‘They want to undo the #Metoo Movement:’ The people unite against Kavanaugh

Three hundred similar gatherings took place across the country, according to the organizers, including a wide number of groups like the Women’s March, ACLU and Planned Parenthood Action Fund.

Zach D. Roberts / NationofChange / News Report/Originally published  October 4, 2018

As I write this Wednesday night, the FBI investigation into Judge Kavanaugh is concluding and Senator McConnell is already calling for a vote on Friday.

That doesn’t mean that the people have given up though.

Earlier Wednesday evening 750 women and men gathered in front of the steps of the Supreme Court building to voice their concerns about the confirmation of Judge Brett Kavanaugh to the life long position as a justice. Three hundred similar gatherings took place across the country – according to the organizers – including a wide number of groups like the Women’s March, ACLU and Planned Parenthood Action Fund.

Senator Kirsten Gillibrand and Senator Jeff Merkley both spoke on why Judge Brett Kavanaugh shouldn’t be confirmed. Senator Gillibrand explained, “First of all he shouldn’t be on the Supreme Court because of his record, and what he believes.” Explaining that he was clearly against women’s right to choose, and against the ACA or Obamacare as he was beholden to corporations. She continued, “The White House is trying to jam this through as fast as they can… is the FBI doing the thorough investigation that was promised? No.”

California Congresswoman Nancy Pelosi took to the stage with the loudest cheers of the night, she thanked everyone for their protests saying “We have courage they have cowardice… let us see them respond to the truth.” Earlier adding they, the Republican Party, wanted to “undo the #MeToo Movement.”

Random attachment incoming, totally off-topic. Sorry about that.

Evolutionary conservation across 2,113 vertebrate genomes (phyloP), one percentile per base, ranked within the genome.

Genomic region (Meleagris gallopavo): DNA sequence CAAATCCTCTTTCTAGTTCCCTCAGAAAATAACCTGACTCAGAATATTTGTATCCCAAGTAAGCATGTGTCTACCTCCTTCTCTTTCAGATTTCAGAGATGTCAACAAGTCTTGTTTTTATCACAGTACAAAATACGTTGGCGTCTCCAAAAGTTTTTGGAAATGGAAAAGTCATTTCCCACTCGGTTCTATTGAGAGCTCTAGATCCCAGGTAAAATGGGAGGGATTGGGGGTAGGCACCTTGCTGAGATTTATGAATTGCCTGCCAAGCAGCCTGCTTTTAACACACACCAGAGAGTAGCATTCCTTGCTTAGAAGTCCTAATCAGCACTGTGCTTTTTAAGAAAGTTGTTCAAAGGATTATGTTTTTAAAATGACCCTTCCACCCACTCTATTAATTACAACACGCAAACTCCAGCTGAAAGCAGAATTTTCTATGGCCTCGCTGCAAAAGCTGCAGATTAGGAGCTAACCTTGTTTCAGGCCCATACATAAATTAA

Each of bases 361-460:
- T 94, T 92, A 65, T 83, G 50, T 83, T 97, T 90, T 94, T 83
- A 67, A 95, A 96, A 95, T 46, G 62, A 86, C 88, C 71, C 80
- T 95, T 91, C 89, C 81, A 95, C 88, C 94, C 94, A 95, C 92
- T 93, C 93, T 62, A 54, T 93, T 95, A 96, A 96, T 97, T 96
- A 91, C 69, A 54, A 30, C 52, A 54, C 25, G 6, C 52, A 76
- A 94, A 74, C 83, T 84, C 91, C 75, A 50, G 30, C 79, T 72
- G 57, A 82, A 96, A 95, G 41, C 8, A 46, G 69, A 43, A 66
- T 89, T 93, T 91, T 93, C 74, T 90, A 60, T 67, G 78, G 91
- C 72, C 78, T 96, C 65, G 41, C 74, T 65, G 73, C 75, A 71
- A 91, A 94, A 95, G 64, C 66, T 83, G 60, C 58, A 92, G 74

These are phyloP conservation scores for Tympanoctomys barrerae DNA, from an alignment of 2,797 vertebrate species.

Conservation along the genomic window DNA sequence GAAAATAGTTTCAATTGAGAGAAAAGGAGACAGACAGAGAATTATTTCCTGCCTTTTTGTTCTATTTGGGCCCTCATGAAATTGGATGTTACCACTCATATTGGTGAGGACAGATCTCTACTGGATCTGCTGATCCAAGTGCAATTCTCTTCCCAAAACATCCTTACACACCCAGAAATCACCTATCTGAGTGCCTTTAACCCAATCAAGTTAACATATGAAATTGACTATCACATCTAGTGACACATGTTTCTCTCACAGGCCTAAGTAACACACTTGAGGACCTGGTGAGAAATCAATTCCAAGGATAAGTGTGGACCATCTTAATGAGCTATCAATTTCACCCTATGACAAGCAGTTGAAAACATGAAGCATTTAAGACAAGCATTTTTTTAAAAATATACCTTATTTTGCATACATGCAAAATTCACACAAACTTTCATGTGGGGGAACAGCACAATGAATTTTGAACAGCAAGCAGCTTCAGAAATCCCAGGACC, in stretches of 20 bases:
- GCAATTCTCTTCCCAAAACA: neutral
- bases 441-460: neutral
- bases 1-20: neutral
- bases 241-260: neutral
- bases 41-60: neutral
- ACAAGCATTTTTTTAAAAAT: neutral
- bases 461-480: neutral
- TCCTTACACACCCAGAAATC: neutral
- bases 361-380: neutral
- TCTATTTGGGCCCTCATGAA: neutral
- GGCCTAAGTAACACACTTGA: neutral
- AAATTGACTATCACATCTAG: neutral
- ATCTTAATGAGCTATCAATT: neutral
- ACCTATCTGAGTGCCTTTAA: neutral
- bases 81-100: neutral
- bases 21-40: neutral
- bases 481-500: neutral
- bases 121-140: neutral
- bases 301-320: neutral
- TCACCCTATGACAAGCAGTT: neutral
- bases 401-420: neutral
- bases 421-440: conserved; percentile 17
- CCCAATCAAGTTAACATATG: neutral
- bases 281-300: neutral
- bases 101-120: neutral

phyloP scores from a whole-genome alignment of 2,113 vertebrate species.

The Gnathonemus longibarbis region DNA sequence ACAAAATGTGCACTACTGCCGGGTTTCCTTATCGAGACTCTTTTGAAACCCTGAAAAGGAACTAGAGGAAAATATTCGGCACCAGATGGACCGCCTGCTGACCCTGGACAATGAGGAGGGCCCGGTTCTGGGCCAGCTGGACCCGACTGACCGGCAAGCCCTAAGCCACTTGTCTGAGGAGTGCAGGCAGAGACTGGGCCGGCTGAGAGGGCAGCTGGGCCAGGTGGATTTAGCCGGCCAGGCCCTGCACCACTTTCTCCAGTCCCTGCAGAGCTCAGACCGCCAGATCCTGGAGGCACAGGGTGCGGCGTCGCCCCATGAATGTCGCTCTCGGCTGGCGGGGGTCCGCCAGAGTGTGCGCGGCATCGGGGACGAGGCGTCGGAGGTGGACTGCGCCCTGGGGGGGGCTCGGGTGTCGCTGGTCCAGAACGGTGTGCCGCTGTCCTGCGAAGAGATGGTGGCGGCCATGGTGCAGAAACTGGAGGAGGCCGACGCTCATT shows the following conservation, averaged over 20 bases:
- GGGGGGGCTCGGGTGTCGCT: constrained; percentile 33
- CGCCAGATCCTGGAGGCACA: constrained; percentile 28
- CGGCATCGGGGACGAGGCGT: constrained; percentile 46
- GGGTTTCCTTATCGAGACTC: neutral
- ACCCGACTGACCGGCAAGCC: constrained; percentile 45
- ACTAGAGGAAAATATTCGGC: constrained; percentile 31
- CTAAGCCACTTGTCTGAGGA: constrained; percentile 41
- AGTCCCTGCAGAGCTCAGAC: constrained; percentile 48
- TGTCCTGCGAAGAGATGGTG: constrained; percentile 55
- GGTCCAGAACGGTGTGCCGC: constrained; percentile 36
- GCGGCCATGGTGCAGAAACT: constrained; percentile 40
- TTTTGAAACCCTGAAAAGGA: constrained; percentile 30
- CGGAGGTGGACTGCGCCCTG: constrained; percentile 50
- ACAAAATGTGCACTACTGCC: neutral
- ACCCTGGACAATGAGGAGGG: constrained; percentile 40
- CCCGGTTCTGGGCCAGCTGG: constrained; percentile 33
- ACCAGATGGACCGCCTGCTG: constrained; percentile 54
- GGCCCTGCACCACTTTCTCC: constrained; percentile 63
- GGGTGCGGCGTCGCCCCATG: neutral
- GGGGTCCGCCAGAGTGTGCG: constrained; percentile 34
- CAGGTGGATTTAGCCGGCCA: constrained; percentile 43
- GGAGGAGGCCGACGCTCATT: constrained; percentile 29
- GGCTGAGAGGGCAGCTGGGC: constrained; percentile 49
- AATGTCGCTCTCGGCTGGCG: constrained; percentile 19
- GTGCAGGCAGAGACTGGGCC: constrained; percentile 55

Not sure too many people could argue with that truth. Many people at the rally were incensed by the Presidents mocking of Dr. Ford at a rally earlier in the week. Sophia and Alyssa from the University of Nebraska flew in to Washington D.C. to participate in the rallies.

 

Sophia: I think it’s very unhealthy for people and a lot of politicians to just debunk things that survivors say because it takes a lot of courage to come out especially on such a large scale like Dr. Ford has. To have that courage and that vulnerability in front of an entire nation of people, an entire world of people takes a lot to do. It takes a lot to tell your friends or your parents what happened to you. To tell the entire world is just really brave.
 
Alyssa: I think to ignore just because he was young and he was 17 is completely absurd because that’s sending a message to so many young women, so many young people that are effected by sexual assault that if you don’t speak up in the next five years your story and your voice is not going to be heard. 

 
The movement to stop Kavanaugh isn’t just a “woman’s issue” fight – Hillary Shelton of the NAACP spoke on many of the issues that Judge Kavanaugh has been terrible on such as voting rights and race. Adding that he was still trying to figure out what the “again” in Trump’s Make America Great Again slogan was alluding to.

The most heartbreaking moment of the evening though, was a McDonald’s worker who had been sexually assaulted on the job. Barbara, who only gave her first name told her story through tears of her humiliating treatment by her bosses at her job. The higher ups, even a woman did nothing at the company, and she eventually left. (Watch it here at News2Share’s Facebook page.) Barbara broke down halfway through the speech and was comforted by a protester that took the stage as people cheered “We love you.”

As the seeming inevitability of a Kavanaugh confirmation marches forward through the Senate, many members who are up this November may end up seeing early retirement brought on by their choices this week. Women vote more religiously than men, and the passion here tonight was palpable to anyone paying attention.

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